Listen for a moment and think carefully about whether you have had an experience parallel to any of the following:
The experience of a social worker as she counsels an opioid addict struggling to extricate himself from a destructive network of peer relationships;
The experience of a teacher giving hours of help after class to a student with special learning needs or a toxic home environment, neither of which the school system seems concerned about;
The experience of a doctor or nurse spending the time necessary to really listen to a patient’s needs, whilst attempting to navigate a broken medical insurance system;
The experience of a psychologist working with a transgender prison inmate who is verbally and physically abused by fellow inmates and guards, but whose gender identity is unrecognized by the prison system.
The list could go on.
In our own daily versions of these scenarios, our basic, intuitive human response is often compassion for the suffering individual, followed closely by anger at the system that has created the suffering.
Today’s passage from Mark’s gospel is not a straightforward one. But in the midst of its complexity, I find here a portrait of Jesus in the early stages of his ministry experiencing the poignant conjunction of human emotions nearly universal to those who seek to help and heal the pain of the world: the moment-by-moment balancing act between compassion and anger.
We might divide the passage into three basic units:
In the first moment, Jesus engages in an interaction initiated by a leper, the first we encounter in Mark. Jesus responds to the man’s humble and receptive request with compassion. He breaks the prevailing ritual purity code by touching the man, but Jesus’s power to heal is more contagious than the leper’s ritual impurity. The man is “made clean” as the leprosy departs from him. But there is still more to be done to re-integrate this man into the existing social structure. Recovery from the religious and social death of leprosy must follow.
In the second moment, there is a distinct shift in the energy and tone in the encounter. The translation “sternly warning” and “sending him away” do not really capture the dynamism of Mark’s language. More literally, Jesus, “snorts (like a horse), or groans, or moans, or makes incoherent noises suggesting an uncontainable inner response,” and then “expels” or “ejects” the man. Simultaneously, however, he commands him to take two additional steps, somewhat like a doctor sending a patient away with a prescription and a strong dose of “tough love,” impressing upon him the urgency of his obedience. But what precisely is Jesus snorting, groaning, or moaning at? This is not easy to discern, and the opinion of biblical scholars is divided, but here’s one possibility. Because this energetic or emotional shift in Jesus occurs at the precise moment that Jesus turns his attention away from the man’s individual suffering and toward the project of his social rehabilitation into a broken system, I hear Jesus expressing his personal pain at the present limitations of his social and religious world. As he feels increasingly called to be the agent by which his heavenly Father overthrows the entire system that spawns such unholy suffering, he must nonetheless work within and around the crippling strictures and structures of that system. That is, for the time being. He directs the fierce concentration of his compassion toward one leper at a time until the day when his Father uses his death and resurrection to overturn the power of those who rely on ritual outsiders to justify their own status as insiders.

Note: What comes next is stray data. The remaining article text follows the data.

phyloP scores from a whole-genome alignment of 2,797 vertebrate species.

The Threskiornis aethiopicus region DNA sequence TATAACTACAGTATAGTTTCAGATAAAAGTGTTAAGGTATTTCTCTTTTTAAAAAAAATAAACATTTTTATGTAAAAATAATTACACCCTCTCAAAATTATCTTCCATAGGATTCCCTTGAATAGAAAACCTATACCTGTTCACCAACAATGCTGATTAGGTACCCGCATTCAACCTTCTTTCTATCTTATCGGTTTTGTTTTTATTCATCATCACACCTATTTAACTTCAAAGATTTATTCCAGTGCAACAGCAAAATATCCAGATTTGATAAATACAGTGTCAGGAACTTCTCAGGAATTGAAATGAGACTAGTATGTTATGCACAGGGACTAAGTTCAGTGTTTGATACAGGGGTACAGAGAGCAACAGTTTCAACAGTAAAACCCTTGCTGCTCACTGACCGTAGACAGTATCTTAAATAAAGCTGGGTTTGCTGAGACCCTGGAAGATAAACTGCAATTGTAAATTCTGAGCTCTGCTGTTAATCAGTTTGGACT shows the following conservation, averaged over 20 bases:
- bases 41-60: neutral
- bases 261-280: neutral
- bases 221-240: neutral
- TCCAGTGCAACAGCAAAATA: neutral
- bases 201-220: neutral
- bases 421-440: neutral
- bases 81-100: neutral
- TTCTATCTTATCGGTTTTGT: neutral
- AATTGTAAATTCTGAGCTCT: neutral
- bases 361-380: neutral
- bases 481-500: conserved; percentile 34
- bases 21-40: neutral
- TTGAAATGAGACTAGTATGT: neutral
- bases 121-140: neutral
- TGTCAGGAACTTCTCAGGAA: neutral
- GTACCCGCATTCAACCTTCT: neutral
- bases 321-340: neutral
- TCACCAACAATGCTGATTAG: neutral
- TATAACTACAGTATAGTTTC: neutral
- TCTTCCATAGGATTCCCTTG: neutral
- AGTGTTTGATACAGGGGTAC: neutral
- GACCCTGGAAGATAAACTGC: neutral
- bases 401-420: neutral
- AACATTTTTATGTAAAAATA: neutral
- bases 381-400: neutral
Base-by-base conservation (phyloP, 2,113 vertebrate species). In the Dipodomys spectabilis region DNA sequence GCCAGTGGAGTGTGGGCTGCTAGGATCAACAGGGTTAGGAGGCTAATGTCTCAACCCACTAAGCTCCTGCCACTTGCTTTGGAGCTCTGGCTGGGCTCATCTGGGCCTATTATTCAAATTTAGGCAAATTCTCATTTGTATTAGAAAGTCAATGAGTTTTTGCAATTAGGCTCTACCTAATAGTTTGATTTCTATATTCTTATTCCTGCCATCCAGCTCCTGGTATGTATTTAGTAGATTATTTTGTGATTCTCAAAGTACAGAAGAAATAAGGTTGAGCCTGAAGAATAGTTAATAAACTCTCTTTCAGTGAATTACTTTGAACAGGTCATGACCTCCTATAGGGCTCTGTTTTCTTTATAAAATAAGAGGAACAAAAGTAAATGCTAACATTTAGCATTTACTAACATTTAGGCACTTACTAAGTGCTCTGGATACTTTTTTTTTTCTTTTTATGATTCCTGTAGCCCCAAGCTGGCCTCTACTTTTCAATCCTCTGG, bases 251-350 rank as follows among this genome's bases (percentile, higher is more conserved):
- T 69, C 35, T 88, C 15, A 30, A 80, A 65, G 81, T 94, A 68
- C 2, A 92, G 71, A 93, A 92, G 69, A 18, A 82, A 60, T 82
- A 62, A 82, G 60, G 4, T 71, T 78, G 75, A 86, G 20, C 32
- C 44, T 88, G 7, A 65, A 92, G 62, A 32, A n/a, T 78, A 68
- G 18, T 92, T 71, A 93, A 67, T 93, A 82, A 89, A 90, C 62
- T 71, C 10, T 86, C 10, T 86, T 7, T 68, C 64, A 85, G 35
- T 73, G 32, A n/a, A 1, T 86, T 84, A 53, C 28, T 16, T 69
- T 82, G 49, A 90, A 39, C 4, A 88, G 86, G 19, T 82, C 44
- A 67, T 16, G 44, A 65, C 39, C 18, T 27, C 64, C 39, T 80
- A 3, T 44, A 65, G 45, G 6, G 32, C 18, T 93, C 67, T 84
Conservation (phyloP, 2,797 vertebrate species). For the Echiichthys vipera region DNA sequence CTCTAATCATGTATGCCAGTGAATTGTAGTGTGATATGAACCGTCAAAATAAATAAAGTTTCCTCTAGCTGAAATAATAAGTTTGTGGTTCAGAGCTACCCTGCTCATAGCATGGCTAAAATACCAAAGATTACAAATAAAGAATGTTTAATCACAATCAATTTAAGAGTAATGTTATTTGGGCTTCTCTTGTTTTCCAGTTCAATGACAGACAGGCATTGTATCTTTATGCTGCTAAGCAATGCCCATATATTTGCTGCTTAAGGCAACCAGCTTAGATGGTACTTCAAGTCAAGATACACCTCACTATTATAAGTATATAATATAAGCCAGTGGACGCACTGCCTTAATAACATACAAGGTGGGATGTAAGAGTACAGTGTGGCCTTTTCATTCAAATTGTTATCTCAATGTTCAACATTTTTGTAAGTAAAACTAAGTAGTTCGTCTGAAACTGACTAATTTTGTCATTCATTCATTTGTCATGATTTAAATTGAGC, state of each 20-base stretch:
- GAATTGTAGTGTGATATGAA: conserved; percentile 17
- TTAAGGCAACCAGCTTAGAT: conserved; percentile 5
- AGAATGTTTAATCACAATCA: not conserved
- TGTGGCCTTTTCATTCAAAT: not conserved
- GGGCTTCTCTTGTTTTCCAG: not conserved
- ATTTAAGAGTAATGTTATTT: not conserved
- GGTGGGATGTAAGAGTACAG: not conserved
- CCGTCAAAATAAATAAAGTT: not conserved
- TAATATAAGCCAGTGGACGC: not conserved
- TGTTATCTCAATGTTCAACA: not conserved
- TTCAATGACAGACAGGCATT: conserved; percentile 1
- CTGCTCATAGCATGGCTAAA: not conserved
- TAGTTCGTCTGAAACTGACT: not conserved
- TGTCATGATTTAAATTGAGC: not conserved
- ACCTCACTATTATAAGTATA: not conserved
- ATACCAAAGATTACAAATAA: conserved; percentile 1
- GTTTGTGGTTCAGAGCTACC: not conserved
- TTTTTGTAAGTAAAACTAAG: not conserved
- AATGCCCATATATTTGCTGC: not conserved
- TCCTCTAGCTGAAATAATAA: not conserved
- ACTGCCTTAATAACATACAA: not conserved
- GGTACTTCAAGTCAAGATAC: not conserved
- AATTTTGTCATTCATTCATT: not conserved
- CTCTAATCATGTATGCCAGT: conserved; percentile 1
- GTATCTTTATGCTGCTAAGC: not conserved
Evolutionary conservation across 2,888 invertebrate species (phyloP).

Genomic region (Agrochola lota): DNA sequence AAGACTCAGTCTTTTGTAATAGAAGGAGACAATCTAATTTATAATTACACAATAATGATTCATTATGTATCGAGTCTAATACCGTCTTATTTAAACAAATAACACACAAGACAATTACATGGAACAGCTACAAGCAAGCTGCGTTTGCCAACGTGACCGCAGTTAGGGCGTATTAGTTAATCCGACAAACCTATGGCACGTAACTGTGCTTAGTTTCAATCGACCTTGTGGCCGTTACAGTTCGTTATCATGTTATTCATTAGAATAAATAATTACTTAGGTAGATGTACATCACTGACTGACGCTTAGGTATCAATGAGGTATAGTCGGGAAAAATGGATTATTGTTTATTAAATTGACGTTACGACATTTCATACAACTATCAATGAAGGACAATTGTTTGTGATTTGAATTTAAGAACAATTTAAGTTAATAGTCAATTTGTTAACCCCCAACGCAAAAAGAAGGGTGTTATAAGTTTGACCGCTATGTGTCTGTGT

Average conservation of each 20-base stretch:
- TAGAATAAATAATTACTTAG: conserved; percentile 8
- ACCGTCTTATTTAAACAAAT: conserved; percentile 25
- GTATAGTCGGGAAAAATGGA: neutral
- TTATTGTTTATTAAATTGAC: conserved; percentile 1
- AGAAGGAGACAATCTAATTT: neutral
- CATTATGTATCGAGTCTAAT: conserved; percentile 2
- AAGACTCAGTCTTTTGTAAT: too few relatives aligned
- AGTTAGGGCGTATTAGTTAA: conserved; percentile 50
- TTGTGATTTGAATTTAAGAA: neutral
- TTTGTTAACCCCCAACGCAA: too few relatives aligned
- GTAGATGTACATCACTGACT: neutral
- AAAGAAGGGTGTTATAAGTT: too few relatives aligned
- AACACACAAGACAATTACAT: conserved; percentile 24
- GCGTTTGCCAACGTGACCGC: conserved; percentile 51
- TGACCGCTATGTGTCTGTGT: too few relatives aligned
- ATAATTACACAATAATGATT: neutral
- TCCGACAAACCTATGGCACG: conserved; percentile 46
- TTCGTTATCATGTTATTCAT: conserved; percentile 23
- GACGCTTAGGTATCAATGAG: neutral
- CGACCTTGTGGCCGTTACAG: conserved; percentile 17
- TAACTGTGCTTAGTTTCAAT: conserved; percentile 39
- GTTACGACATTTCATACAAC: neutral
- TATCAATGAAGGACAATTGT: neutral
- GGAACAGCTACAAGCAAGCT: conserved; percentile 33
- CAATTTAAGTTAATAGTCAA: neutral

There is a sometimes disorienting contrast between the containment or secrecy so continuously enjoined upon Jesus’s followers in Mark’s gospel and the explosive, uncontainable power of the gospel so breathlessly and urgently communicated by its author. This passage is no exception. The cleansed man flagrantly disobeys Jesus injunction to “tell no one.” Now, instead of shouting “Unclean! Unclean!” everywhere he goes, as he would have been required to do as a leper, he travels far and wide, “preaching many things and spreading the word.” The words used by Mark have clear, missional connotations. This man has been rehabilitated into a broken system, but is nonetheless now a small, unlikely contributor toward the system’s downfall.
As Christians, we are called to help the suffering we meet by extending a hand to touch it, with the tender compassion Jesus so keenly felt. We can also draw solace from Jesus’s human solidarity with our natural response of anger, frustration, and even helplessness as we navigate the many broken systems erected and maintained by the world. Perhaps it is in the simple and continuous practice of placing the warmth of our compassion and the heat of our anger into the hands of Christ that he accepts, transmutes, and even transfigures the gift of our human help.
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